OnSip has two billing options: Per Minute and Unlimited plans. It is $49.95 per month and 2.9¢/min within the standard calling area:
OnSip standard calling area
Unlimited plan is $18.95 per person per month (includes a desk phone or headset for every user which we did not need). They also have free plan with internet-only voice communications.
Jive uses tiered pricing depending on the number of users. The basic plan is $29.95/mo for 1–4 users. For now they are offering GoToMeeting Pro License with every Jive seat which may be a plus.
Nextiva’s basic plan provides you with Cloud PBX, call management functionality, free local and toll-free number for $19.95/mo.
Although the price was a crucial factor for us, we’ve also analyzed the overall functionality of the PBX systems, offered by services we reviewed.
Vonage has a pretty big list of features divided by categories like privacy, customer service, personalization or work on the go. RingCentral offers High-definition (HD) voice feature even in its good basic plan.
With Zadarma you can record calls and install voice menu (IVR) right out the box even in their basic free version. Onsip offers essential features and some advanced one like enhanced music on hold.
From Nextiva’s features I liked, there is voicemail to email and call queuing worth mentioning. Jive has multiple functions as well, as a business owner I was interested in spy mode, which allows an administrator to enter an existing conversation silently without interrupting an ongoing call. Conversation participant does not know you are listening, so you can gather data about the quality of work of your employees.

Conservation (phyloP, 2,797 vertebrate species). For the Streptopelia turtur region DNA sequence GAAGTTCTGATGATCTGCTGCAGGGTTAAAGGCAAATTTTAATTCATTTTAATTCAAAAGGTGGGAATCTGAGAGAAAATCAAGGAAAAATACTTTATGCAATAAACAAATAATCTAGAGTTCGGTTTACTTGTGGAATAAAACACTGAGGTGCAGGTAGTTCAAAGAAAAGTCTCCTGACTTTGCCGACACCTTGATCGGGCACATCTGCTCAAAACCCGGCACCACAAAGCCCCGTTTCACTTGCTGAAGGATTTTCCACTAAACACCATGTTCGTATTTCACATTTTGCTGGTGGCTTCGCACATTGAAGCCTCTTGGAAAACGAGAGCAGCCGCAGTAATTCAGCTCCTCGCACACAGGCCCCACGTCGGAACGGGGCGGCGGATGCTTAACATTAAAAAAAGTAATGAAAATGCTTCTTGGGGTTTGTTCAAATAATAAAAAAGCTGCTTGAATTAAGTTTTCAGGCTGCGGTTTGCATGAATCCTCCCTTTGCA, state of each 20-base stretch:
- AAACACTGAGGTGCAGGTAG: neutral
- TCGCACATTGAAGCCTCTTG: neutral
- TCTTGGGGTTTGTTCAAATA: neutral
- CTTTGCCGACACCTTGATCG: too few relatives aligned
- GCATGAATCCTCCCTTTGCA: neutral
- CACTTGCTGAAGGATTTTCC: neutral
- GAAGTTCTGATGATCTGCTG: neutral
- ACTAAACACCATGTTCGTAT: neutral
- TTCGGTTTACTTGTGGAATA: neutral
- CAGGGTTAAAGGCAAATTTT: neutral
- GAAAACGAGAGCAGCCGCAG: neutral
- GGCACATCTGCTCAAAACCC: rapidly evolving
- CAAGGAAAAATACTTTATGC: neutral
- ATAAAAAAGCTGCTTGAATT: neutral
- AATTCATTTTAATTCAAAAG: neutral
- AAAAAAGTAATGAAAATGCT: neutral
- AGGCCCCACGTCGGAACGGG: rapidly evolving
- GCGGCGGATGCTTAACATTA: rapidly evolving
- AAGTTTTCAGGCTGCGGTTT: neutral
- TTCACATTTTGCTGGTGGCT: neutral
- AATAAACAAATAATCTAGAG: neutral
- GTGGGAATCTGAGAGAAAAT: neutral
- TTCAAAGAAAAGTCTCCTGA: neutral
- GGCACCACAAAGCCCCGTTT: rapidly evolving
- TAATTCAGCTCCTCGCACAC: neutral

Other functionality: international calling, callback & call tracking
Our b2c segment has users from different regions. So we needed to accept calls from, at least, USA, Eastern, and Western Europe. We also wanted to use a call tracking — there were plans to launch several ad campaigns, so we needed to know which marketing channel has generated the lead. Callback widgets and other stuff could be an advantage as well, though we did not need it at the beginning.
No-hassle international calling was offered by Zadarma (they have the biggest selection of regions for purchasing numbers), Vonage has a special plan for international calling, OnSip has an extended calling are (rates are here), you need to contact Nextiva in order to set up international calling, Jive supports 52 countries.
OnSip, RingCentral, Zadarma, Nextiva offer call tracking function. Jive and Vonage do not provide this feature.
OnSip, Zadarma, RingCentral, Nextiva also offer to call back widgets, so that your customers can request a call from you. I failed to find information about the callback widgets on Vonage’s website (though they have a nice feature called CallReturn — you can call back to the last caller by dialing a unique code). The same applies to Jive — I did not find any mentions of call back feature on their website.
Here are results of our comparison in one table:
That’s it, hope this post will be helpful for those who, like me, have faced the task of choosing a PBX for a startup for the first time.